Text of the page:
So we enter into parts of St. Johnís Gospel, to learn and meet the living Christ, the Son of the Father, by whom all things were made, stepping into the time he created, to be with his people. Why does John write? We donít need to endlessly discuss the matter, as if it was some secret code or hidden reason-- "[T]hese thing are written that you might believe that Jesus is the Christ, the Son of God, and that believing you might have life in his name."

St. John Chapter 1. "In our neighbourhood"

Here we find the Gospel reading for Christmas Day in the Prayer Book (BCP p. 106) - not what we expected, nor do we find a stable, angels, or wise men. Now we have it from St. John himself that for a time, Mary the Mother of Christ was in his care, under his roof - he could have heard the first-hand story many times of Bethlehem and all the rest.

Why is it not here? What does this tell us of Saint Johnís reasons for writing? Who is this Christ? What is this Christ? What does this birth mean?

In the first book of the Bible, God speaks his word, and things happen. Everything that is happened and happens because God says so. God speaks his Word, and that Word is God, too.

Saint Johnís Gospel begins with the astonishing idea that the Word, the logos, the very thought and Word of God himself, God the Son, by whom all things were made, became flesh and dwelt among us - literally set up his tent with us, moved into our neighbourhood. This prologue to St. Johnís Gospel is mystical, wonderful, and sets the stage for unfolding what comes after. Jesus is God of God, Light of light, Word of the Father--he is not only a nice man, or a misunderstood religious teacher. He is either Lord, or liar, lunatic, or the devil incarnate, as C.S. Lewis and others have put it.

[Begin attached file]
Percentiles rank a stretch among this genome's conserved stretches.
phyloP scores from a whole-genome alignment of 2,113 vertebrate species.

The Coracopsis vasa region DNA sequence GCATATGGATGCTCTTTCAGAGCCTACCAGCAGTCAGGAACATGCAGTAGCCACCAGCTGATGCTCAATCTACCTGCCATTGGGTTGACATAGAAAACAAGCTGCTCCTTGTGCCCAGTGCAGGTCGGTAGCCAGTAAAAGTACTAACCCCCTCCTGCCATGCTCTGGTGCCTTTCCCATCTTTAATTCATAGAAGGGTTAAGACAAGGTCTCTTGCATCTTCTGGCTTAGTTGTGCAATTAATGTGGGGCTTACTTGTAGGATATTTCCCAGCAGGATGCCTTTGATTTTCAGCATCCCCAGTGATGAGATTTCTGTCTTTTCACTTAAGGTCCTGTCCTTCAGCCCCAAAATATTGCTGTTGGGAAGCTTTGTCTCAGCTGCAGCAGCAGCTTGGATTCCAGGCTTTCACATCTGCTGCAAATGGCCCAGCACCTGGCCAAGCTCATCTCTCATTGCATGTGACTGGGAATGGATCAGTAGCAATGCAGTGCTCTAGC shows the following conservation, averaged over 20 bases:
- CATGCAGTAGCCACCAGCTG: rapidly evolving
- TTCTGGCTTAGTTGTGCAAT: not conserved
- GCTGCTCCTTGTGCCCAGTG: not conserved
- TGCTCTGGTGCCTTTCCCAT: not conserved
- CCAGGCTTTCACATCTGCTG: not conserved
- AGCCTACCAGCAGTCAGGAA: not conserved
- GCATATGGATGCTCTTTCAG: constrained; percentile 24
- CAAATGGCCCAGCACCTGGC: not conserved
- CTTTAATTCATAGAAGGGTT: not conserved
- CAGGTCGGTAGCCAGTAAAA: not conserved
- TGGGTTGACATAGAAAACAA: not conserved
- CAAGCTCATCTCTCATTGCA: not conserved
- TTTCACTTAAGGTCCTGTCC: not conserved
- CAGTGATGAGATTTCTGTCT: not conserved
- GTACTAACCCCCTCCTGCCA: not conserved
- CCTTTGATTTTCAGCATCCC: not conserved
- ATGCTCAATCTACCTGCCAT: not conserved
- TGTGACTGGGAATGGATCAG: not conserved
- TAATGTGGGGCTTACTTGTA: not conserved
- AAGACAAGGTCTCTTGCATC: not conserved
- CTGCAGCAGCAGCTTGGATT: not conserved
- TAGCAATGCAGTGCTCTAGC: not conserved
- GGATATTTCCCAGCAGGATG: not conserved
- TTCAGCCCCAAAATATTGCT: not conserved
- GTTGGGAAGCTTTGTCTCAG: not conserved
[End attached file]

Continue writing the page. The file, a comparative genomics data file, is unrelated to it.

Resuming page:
There are only two basic attitudes we can take to him - he is who he said he is, or not. In Johnís Gospel Jesus is hated and rejected, because he didnít fit what they thought they wanted-- "HE CAME UNTO HIS OWN, AND HIS OWN RECEIVED HIM NOT."(1:11).

And there is another way - given by Godís grace, and to be entered by worship, love, and obedience - "BUT AS MANY AS RECEIVED HIM, TO THEM GAVE HE THE POWER TO BECOME THE SONS OF GOD."(1:12). Believing in Jesus is the difference between life and death. He is the Word with us - his life is our life. He speaks with us; he converses with us; he prays with passion, and we pray with him; her forgives sin, and our we are forgiven. He takes our place on the cross, and the words of his death speak to us of eternal life. Living words from the Living Word, to whom John the Baptist witnesses.

St. John Chapters 2 - 11. "Signs and the Son"

In St. Johnís Gospel, Jesusí miracles are called signs, pointing to who he is. There are seven main signs around which he organizes the account he gives. The first is the changing of water into wine, in Cana, at a wedding reception. The others include healing the noblemanís son, healing he paralytic, feeding the five thousand, walking on the water, healing the man born blind, and raising Lazarus from the dead. St. John has some of these accounts in common with the other Gospels, some are his own, but as he says "THERE... ARE MANY OTHER THINGS WHICH JESUS DID..." (21:25) which if written in full might fill the whole world to overflowing with books. Again, St. John is not providing all the details, but all the meaning of who Christ is, to bring us to a decision about him-- miracles are signs, to be considered, interpreted, and received. This is Christís own perspective on miracles, too--they are teaching tools, signs of Godís power and his Sonship, but not just wonders or magic.